Could a remote cabin unlock your creativity?

22 July 2021

Off-the-grid getaways are all the rage, but the founders of Unyoked cabins say switching off in the wilderness could also be the answer to switching on your creative potential.


Could a remote cabin unlock your creativity?

22 July 2021

Off-the-grid getaways are all the rage, but the founders of Unyoked cabins say switching off in the wilderness could also be the answer to switching on your creative potential.

Beat Generation writer Jack Kerouac once wrote, “The closer you get to real matter, rock air fire and wood, boy, the more spiritual the world is.” And it’s this type of sentiment that inspired Unyoked, a wildly popular collection of minimalist cabins offering Australians the chance to get closer to rock, air, fire and wood since 2017.

“We were scratching our own itch when we started Unyoked,” explains Cam Grant, who co-founded the travel startup with his twin brother Chris.

Unyoked founders Chris and Cam Grant

Twin brothers Chris and Cam Grant founded Unyoked in 2017, a travel startup offering remote, off-the-grid getaways. Image: Supplied.

“We wanted the ability to get off the grid and enjoy nature, but what we were looking for didn’t exist, so we created it,” Chris adds.

Unyoked has tapped into a significant cultural shift that’s only accelerated since COVID-19 further realigned our priorities and hunger for outdoors experiences.

“There’s a real demand for what we’re doing,” says Chris, who feels “humbled” by the ongoing popularity of Unyoked cabins, which have experienced an avalanche of bookings and interest since the brand’s inception.

The company now has close to 30 cabins available to hire, each within a two-hour drive of either Melbourne, Sydney, Canberra, Byron Bay or Brisbane.

Offering stressed-out city folk access to a stable of secluded, lo-fi cabins represents much more than a business model to the brothers who share a passion for adventures in wild places.

“We’re raising awareness of a different lifestyle and encouraging people to move away from that always-on approach that uses busyness as a currency,” says Cam, who notes the many health benefits associated with exposure to nature, including decreased blood pressure.

Going back to nature

So what makes an Unyoked cabin holiday different from other getaways? Well, for one thing, location is one factor Cam and Chris won’t compromise on. The ability to stargaze is paramount, as is not having other buildings in sight. So far, the properties are all within striking distance of cities so that city-dwellers can access micro-doses of nature relatively easily. Then there’s the intangible elements.

Remy, an Unyoked cabin in Undullah, QLD

An Unyoked cabin in Undullah, Queensland, a 90-minute drive south-west of Brisbane. Image: Emma Nevison.

“We’re looking for the feeling of being awed by nature. You know when you’re standing at the foot of an old growth forest or mountain and you get a tingle at the back of your neck? That’s the feeling that we’re looking for,” says Cam.

Although all Unyoked cabins deliver seclusion in spades, each stay has unique characteristics. Love a challenge? Book into an Unyoked outpost in the Blue Mountains found at the end of a 20-minute, uphill hike.

With no mobile phone reception available at many Unyoked cabins, guests can completely disconnect from the outside world – a rare experience in a hyper-connected world.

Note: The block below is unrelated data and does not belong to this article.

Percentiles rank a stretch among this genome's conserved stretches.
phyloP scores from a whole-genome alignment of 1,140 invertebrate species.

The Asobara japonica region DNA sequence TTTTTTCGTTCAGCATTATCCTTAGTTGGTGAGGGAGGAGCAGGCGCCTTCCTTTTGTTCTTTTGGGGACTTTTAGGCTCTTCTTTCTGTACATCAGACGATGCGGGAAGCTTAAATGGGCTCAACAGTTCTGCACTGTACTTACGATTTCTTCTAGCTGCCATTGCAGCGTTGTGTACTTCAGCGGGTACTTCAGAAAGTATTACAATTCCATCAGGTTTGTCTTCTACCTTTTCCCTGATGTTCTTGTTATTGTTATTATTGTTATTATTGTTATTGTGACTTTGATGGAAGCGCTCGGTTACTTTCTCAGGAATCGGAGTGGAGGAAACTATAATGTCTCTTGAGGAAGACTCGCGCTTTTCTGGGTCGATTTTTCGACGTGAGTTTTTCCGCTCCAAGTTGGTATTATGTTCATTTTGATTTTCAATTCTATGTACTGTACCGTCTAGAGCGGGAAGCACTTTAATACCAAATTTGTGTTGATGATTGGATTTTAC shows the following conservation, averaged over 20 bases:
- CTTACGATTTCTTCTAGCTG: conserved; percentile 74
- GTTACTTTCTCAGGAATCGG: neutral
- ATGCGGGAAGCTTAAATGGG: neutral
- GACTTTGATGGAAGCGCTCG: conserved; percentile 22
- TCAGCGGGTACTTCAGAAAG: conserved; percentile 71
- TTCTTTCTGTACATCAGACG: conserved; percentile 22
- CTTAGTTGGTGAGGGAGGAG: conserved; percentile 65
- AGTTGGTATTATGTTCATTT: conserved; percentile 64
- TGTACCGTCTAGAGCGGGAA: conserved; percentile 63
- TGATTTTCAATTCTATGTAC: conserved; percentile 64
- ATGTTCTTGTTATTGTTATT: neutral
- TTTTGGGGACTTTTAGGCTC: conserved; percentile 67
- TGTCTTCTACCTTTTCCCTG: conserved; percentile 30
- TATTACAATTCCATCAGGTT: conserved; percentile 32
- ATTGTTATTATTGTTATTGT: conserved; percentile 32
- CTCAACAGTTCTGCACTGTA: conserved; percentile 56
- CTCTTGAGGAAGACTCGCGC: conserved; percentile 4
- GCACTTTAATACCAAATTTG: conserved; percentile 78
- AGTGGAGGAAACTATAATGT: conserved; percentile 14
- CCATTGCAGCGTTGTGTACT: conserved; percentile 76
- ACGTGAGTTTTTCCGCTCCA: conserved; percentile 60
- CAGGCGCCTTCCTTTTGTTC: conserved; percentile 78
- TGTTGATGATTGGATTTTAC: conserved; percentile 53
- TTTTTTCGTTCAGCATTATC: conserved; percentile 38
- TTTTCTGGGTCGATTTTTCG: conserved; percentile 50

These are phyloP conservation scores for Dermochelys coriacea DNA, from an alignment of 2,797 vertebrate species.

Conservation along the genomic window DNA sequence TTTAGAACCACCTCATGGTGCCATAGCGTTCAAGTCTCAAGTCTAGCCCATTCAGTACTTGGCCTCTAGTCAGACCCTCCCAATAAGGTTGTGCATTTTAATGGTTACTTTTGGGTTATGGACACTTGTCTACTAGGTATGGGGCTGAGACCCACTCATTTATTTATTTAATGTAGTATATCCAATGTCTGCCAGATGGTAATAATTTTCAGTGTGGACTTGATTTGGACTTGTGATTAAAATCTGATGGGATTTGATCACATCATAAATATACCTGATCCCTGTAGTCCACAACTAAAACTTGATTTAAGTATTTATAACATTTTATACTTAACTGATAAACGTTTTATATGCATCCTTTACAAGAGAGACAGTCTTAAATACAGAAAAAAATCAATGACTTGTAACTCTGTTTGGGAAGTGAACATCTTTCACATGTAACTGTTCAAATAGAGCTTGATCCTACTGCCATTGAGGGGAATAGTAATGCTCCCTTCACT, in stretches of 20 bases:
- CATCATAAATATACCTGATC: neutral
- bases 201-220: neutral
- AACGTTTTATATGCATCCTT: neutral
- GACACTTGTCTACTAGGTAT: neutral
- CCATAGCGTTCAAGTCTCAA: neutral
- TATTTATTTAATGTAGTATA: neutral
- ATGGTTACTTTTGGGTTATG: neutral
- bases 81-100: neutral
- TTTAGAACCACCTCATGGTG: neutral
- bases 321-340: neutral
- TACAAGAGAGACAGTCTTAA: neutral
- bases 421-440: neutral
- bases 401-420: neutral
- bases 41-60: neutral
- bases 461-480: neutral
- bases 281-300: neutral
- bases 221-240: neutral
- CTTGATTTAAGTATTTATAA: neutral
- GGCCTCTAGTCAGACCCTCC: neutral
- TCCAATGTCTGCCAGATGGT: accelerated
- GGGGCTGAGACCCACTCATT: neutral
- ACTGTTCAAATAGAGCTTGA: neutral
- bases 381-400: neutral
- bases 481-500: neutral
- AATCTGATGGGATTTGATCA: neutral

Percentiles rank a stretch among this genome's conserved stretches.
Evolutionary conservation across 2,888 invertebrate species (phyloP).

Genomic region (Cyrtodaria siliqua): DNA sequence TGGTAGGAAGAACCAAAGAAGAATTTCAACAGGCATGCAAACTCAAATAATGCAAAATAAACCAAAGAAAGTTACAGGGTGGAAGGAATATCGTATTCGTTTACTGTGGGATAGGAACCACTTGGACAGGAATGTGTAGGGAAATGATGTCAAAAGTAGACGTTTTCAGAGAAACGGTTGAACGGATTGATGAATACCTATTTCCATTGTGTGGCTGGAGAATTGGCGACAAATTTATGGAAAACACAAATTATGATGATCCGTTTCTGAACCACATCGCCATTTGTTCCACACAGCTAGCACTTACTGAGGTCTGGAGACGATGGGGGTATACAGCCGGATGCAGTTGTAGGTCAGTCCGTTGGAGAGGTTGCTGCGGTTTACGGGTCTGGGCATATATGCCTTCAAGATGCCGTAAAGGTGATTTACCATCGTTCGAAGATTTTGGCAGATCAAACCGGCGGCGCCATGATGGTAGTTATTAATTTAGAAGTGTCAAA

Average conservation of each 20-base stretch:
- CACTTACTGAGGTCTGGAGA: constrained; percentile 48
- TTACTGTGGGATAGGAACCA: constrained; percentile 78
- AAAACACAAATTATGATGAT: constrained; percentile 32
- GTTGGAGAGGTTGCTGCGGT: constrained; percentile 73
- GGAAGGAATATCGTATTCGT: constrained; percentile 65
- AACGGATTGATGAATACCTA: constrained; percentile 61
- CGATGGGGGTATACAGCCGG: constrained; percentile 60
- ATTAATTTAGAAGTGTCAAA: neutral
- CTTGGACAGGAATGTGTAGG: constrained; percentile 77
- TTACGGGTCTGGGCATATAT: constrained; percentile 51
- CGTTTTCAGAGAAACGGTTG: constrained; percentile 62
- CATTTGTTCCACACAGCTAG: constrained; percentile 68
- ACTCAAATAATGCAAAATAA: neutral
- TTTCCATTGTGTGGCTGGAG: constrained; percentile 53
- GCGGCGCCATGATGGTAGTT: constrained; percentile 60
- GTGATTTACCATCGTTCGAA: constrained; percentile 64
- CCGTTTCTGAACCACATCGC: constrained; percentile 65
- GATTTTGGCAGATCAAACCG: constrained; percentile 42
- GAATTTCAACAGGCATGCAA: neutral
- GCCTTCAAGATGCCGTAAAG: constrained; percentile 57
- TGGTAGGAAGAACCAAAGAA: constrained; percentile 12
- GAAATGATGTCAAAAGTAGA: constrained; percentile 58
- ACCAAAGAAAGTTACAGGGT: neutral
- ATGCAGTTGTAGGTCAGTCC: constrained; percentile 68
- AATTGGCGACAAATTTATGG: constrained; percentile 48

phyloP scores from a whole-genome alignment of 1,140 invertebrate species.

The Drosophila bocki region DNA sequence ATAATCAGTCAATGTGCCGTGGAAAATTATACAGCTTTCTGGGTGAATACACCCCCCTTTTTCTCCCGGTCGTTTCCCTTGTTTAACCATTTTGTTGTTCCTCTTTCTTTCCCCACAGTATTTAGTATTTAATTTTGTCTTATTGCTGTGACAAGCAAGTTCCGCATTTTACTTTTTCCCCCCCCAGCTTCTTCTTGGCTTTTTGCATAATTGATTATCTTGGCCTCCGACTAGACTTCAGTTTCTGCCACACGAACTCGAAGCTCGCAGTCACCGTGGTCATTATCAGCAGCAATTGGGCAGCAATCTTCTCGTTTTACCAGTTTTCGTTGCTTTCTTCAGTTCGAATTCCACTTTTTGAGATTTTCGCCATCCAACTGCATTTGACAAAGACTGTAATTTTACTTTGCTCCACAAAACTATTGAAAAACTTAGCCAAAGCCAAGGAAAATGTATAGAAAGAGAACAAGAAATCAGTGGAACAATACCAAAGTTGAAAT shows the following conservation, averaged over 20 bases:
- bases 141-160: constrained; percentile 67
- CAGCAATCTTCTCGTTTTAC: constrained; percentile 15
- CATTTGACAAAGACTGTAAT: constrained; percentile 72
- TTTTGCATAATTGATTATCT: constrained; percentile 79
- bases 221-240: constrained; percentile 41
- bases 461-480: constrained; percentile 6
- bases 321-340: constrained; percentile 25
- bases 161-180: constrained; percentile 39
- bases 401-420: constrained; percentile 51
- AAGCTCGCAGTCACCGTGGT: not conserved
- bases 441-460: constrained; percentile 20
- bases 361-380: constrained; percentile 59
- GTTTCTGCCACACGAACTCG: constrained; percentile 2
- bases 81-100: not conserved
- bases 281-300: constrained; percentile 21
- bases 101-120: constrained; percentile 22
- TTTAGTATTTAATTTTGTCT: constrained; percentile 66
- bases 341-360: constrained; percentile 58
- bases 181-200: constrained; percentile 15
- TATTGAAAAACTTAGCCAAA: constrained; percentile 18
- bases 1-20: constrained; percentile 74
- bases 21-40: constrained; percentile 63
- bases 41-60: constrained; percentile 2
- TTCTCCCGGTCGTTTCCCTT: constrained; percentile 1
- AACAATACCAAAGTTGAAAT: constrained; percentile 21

Analogue additions to the cabins such as books and cassette tapes serve to remind us that wi-fi access isn’t essential for a good time. In fact, disconnecting from the digital world might just be the best way to feed your creative mind.

Sparking something new

Chris and Cam are fascinated by the symbiotic relationship between nature and creativity. They believe that immersions in nature can lead to creative breakthroughs – a clear benefit for urban artists, writers and musicians struggling to find inspiration amid relentless noise and distraction.

Man reading in an Unyoked cabin in Undullah, QLD

Chris and Cam Grant want to give explorers the opportunity to harness the creative power of the great outdoors. Image: Emma Nevison.

“You have to switch off to be switched on. Rather than scrolling through Instagram or watching Netflix, go outside and look at a tree,” says Chris.

History says they might be onto something. Indie band Bon Iver recorded their seminal album For Emma, Forever Ago in a remote cabin in the woods of Wisconsin. Nobel Prize-winning author John Steinbeck finished his first novel while working as the winter caretaker of a Lake Tahoe cabin.

Artists have long found solace and inspiration in nature, and Unyoked is exploring this age-old connection through initiatives that give creatives the chance to dive deeper into their practice.

A writer’s residency program aims to foster nature writing talent while a collaborative music project recently resulted in Field Recordings Vol 1., a collection of tracks recorded by seven electronic musicians who found distraction-free inspiration in an Unyoked cabin.

“More opportunities like these are perfect. They remove all the systems that we’re used to running on and get back to a primal sense of yourself and what’s around you,” says Melbourne multi-instrumentalist Braille Face, whose track ‘Choline’ features in the collection.

Chris and Cam believe that through these types of experiences, people can realise their place in the world. With demand soaring, the brothers are driven to add new Unyoked stays across Australia, and beyond.

“Anywhere where there’s people in the city getting stressed by the pressure of modern life and need access to the wilderness, we’d love to be there to help,” says Cam.

By Jo Stewart